Bush's Fiscal 1993 Budget: More Taxes, More Spending, and MissedOpportunities

Report Budget and Spending

Bush's Fiscal 1993 Budget: More Taxes, More Spending, and MissedOpportunities

January 29, 1992 4 min read Download Report
Daniel J.
Distinguished Fellow

(Archived document, may contain errors)

1/29/92 320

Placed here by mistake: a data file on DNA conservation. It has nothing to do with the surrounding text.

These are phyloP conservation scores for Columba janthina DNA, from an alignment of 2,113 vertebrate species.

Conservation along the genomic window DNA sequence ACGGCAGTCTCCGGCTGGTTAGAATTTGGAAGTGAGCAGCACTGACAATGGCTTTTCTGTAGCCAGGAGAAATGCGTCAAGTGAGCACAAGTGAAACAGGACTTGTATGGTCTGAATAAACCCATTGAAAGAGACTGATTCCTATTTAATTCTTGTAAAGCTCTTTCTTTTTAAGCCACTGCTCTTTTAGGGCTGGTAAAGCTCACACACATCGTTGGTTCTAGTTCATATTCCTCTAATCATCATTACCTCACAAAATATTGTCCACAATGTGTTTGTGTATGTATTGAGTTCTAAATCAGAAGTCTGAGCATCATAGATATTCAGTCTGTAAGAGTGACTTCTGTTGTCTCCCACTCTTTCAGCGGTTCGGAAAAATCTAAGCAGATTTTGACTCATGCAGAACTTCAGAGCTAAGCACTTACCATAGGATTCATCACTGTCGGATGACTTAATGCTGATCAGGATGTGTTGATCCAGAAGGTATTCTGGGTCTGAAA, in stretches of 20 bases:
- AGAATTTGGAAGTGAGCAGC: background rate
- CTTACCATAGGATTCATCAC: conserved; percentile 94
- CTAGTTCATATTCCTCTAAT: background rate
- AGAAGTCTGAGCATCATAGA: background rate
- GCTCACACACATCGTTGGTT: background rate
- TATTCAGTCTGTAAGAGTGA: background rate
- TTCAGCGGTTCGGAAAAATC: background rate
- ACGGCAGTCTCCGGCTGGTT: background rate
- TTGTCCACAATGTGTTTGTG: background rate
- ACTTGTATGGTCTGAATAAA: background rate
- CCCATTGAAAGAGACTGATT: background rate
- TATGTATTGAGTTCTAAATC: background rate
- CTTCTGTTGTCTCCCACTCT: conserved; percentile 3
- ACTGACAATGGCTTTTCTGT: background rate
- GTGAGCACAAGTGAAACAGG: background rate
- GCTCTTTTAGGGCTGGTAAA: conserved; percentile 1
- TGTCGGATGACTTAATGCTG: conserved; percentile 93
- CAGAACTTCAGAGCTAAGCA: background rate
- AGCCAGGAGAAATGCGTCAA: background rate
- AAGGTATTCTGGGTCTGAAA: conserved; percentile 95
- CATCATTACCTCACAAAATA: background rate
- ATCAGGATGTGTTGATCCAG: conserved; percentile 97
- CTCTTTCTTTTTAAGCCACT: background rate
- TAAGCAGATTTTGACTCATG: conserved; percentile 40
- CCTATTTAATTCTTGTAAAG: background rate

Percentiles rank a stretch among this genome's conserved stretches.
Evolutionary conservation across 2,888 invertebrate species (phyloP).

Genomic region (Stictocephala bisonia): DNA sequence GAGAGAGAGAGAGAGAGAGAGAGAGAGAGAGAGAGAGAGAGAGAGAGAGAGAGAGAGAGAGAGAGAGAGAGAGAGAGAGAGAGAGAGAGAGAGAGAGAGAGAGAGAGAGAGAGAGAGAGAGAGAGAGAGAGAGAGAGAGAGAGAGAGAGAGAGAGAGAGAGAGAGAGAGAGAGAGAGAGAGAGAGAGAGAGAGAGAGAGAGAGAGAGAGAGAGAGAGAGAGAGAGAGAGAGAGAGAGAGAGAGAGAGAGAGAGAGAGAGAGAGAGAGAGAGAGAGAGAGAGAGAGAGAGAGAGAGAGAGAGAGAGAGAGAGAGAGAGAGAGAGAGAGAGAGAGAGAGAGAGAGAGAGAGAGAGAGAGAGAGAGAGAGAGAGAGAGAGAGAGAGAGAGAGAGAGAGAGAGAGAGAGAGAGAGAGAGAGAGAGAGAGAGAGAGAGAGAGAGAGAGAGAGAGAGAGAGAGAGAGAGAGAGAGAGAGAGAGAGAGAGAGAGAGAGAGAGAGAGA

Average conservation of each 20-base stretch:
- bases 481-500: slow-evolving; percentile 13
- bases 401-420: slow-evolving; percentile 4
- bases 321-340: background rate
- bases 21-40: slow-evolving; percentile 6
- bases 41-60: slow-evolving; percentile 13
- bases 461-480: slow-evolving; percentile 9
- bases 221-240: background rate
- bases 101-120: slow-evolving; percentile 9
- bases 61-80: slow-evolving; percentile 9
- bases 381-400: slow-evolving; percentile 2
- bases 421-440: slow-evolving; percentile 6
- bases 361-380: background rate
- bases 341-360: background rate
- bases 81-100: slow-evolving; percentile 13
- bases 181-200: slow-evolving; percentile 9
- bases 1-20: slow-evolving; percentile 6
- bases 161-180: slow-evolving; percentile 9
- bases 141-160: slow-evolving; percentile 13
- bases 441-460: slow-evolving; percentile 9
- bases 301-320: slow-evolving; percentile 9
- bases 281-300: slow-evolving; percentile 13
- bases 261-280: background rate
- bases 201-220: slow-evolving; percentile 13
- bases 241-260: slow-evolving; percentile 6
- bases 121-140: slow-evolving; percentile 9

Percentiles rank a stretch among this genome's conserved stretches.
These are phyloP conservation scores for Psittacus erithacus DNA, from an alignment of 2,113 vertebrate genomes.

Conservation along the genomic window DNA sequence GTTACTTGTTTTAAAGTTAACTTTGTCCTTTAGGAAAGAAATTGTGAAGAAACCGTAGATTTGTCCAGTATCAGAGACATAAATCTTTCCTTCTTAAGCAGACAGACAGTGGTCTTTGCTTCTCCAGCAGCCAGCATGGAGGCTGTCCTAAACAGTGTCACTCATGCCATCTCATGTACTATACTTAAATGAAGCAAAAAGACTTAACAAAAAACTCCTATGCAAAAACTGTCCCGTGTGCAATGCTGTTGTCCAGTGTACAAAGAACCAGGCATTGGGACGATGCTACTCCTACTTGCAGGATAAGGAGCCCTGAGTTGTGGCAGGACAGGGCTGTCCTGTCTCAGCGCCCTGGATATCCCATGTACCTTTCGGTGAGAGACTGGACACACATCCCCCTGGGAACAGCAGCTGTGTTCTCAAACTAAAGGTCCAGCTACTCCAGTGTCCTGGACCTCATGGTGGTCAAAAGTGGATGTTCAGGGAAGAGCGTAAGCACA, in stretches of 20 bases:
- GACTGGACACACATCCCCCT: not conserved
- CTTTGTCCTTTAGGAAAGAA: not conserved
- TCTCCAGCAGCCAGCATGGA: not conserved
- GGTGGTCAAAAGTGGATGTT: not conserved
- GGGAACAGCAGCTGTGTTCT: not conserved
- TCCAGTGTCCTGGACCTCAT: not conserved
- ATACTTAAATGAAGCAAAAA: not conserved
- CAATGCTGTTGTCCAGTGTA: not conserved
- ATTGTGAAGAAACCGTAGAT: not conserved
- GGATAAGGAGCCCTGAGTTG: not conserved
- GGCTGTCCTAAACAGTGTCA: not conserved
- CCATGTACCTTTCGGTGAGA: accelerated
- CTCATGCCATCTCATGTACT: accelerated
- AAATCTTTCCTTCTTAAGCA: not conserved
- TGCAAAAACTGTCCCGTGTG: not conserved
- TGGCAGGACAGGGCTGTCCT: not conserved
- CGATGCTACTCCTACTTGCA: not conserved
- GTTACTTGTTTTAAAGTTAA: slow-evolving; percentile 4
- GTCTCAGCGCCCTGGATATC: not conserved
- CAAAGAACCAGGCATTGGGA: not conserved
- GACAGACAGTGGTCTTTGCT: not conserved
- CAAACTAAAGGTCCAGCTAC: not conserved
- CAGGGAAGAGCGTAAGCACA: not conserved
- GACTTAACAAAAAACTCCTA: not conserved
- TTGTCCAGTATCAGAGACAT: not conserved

George Bush's proposed fiscal 1993 budget was delivered to Capitol ffill today. It increases federal domestic spending, already at record levels thanks to the 1990 budget deal, by another $51.6 billion next year. This means that this spending will soar 81 percent faster than projected inflation. And the Bush budget calls for more than $25 billion of new taxes over the next five years. While the budget includes some useful items, it falls far short of giving America what is needed to resuscitate the economy . The big problem, it seems, is that the Bush White House stubbornly insists on staying with the straitjacket of the 1990 budget accord although the premises to jus- tify the accord long ago were discredited and lay in tatters. Last year, the Administratio n repeatedly promised that a major growth package to lift America out of recession would be included in the budget announced in yesterday's State of the Union speech. The promise was unful- filled. The President's anti-recession package, while including wo r thwhile recommendations, is insufficient to undo the damage done by the record tax increase. Indeed, many of the President's putative "growth" proposals are little more than budget gimmicks; some actually will reduce the economy's potential if enacted. A k ey element of the Bush plan is a proposal to reduce the capital gains tax rate from 28 percent to 15.4 per- cent. If enacted, this partially would reduce the tax bias against capital formation. Yet the benefits to the economy of the tax cut am limited by r estrictions imposed by Bush. A taxpayer would have to hold an asset at least three years to qualify for the 15.4 percent tax rate. Most of America's major trading partners do not tax capital gains at all, much less apply three-year holding periods. Nor do e s the Bush proposal index capital gains to protect savers and investors from paying taxes on gains that are caused only by inflation. Finally, the President's capital gains tax cut would not apply to corporations, leaving the cost of capital for businesse s at uncompetitively high levels. Other Bush proposals to encourage savings and investment also have serious flaws. A 15 percent Investment Tax Allowance applies only to equipment acquired between February 1, 1992, and January 1, 1993. This a pleasant wind f all for those who make qualifying investments during the eleven-month window. But it will do lit- de or nothing to address the tax code's punishment of capital beyond that period. Misplaced Faith. While the Bush budget's commitment to growth is very weak, its faith in the discredited no- tion that more government spending will arrest the economy's decline is very strong. Bush specifically promises to spend more money quicker than originally planned, supposedly to jump start the economy. The federal govern- ment spending money faster, however, simply means that it also will increase the budget deficit faster, borrowing money sooner than planned from private credit markets. If more economic growth is desired, Bush should slow federal spending, not increase it . Indeed, if more federal spending were the answer to the recession, the economy should be booming today because of the record spending increases of the last three years. Bush probably recognizes that he is wrong to urge more federal programs because he tr ies to disguise the big spending increases for several government programs as part of a growth package. Taxpayers apparently are asked to believe that porkbarrel spending for the Space Station, the Superconducting Supercollider, money-losing mass